Horse, or hunt, country is typically a pretty quiet area, but it was probably even more quiet Thursday evening as a number of its residents left their farms, fields and stables to make their voices heard at the Oxford Township Planning Commission meeting.
They filled the meeting room to lobby officials for changes to the zoning ordinance that they believe would help protect their rural atmosphere and way of life from uses they view as incompatible and undesirable.
“There’s really not an equestrian community like this anywhere else in Michigan,” said Diane Kangas, who lives on Hempstead Rd. “It’s the largest equestrian community in the State of Michigan. This is a gem that we need to preserve.”
“I think we need to be very, very sensitive about the development of this area and trying to preserve what we have here and what has been in existence for over 90 years,” said Margaret Culver, a resident who owns 40 acres on Delano Rd.
“This is horse country. We need to keep it horse country,” said Kathy Warfield, who lives on E. Davison Lake Rd. and owns 23 acres.
One by one, folks went up to the podium to speak during the public hearing regarding some proposed zoning ordinance changes to the permitted and special uses allowed in the agriculture and suburban farms zoning districts.
According to township planner Lauren Carlson, of the Ann Arbor-based Carlisle/Wortman Associates, the proposed changes were meant to “streamline” things, eliminate uses that are “incompatible with the intent of the master plan” and “simplify” some areas where the township has additional regulations that state law does not require.
Some of the special uses proposed for elimination include oil or gas extraction; recreational vehicle storage; temporary housing for seasonal labor; cider mills, fertilizer, feed or seed sales facility; farm implement sales or repair; and livestock auction yard.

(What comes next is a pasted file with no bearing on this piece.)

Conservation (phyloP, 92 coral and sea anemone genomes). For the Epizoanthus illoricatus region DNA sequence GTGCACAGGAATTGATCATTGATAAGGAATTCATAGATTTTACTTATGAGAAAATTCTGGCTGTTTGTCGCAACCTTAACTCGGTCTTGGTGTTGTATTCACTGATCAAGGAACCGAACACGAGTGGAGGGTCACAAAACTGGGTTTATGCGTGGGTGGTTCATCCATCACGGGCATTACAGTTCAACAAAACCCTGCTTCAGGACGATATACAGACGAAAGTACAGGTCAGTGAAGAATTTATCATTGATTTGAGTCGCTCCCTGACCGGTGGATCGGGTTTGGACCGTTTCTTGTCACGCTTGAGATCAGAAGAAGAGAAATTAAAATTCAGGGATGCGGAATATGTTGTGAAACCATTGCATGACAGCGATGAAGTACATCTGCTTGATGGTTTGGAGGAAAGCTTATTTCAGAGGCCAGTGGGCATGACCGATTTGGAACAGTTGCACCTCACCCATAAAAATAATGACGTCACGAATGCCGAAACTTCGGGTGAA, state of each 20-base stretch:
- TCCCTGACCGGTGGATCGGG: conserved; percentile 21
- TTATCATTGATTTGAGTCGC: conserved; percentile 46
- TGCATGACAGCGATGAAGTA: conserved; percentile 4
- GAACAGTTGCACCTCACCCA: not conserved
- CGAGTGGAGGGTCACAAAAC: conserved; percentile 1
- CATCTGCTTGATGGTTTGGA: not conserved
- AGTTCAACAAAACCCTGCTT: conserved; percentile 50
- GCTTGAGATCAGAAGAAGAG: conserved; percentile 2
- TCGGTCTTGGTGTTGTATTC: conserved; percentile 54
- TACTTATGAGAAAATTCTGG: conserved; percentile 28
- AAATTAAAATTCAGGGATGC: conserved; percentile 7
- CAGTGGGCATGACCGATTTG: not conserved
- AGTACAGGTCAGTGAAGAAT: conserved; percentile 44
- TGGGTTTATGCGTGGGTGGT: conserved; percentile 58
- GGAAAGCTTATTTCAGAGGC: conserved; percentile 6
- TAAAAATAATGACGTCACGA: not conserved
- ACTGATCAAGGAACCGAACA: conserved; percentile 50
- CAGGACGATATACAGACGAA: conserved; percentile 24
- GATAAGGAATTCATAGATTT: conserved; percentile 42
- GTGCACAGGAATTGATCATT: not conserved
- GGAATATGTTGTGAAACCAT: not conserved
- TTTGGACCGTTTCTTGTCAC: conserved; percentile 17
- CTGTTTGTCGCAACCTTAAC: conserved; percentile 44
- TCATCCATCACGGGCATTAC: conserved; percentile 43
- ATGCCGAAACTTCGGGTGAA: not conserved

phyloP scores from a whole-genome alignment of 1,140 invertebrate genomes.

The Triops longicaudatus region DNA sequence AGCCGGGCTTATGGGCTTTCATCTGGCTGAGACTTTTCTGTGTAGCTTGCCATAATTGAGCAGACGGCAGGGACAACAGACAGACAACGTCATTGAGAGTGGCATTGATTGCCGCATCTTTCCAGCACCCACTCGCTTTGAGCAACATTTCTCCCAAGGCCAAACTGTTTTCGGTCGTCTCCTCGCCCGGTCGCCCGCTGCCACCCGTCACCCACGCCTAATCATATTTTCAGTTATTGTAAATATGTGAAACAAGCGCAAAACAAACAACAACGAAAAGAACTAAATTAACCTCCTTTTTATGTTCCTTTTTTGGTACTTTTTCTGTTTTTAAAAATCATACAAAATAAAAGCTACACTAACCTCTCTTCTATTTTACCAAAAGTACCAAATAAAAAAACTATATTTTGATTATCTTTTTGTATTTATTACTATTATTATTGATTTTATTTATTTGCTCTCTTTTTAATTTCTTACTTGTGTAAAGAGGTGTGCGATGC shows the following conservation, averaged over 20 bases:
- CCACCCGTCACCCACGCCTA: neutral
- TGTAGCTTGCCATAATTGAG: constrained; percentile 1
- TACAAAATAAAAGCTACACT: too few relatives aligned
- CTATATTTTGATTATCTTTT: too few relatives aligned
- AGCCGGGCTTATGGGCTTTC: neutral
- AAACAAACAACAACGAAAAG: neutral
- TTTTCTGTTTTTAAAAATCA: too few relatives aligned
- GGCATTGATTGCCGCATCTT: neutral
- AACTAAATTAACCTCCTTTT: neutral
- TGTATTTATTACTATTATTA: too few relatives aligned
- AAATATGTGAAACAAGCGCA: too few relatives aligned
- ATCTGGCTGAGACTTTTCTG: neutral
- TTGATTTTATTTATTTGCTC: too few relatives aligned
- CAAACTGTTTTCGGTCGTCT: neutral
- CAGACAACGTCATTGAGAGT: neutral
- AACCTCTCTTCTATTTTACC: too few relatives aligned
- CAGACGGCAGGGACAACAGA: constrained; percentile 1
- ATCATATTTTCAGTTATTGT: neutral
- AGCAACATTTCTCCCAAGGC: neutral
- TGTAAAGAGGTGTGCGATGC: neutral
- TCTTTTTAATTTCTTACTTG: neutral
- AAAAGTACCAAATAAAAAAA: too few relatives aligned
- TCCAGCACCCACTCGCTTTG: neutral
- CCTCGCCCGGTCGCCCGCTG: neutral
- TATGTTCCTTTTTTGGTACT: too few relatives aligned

“We clearly tried to strike certain things out of the special land use (section),” said Commissioner Tom Berger. “Maybe we didn’t hit all of the concerns that people may have. We may have missed a couple areas. We’re open (to) discussion this evening.”
The horse country residents who attended the meeting didn’t believe the proposed changes went far enough.
They wanted to see other special uses eliminated, including churches; campgrounds; country clubs, golf courses and driving ranges; private airports; schools, colleges and universities; and yard waste composting facilities.
“Commercialization in the hunt country (agriculture) area will greatly tarnish Oxford Township’s image and will lead to landowners pursuing lower taxes. I don’t think anybody wants that,” said Jim Unis, who lives on Gardner Rd.
Larry Roesner, who lives on Cobblestone Lane and is the father of Planning Commissioner Kallie Roesner-Meyers, made it clear he doesn’t believe campgrounds should be allowed in hunt country due to their high density and potential negative impact on things such as the water table in the area.
Roesner told commissioners “if you want to put a campground in” the gravel mining properties close to M-24 “would be much more suitable.”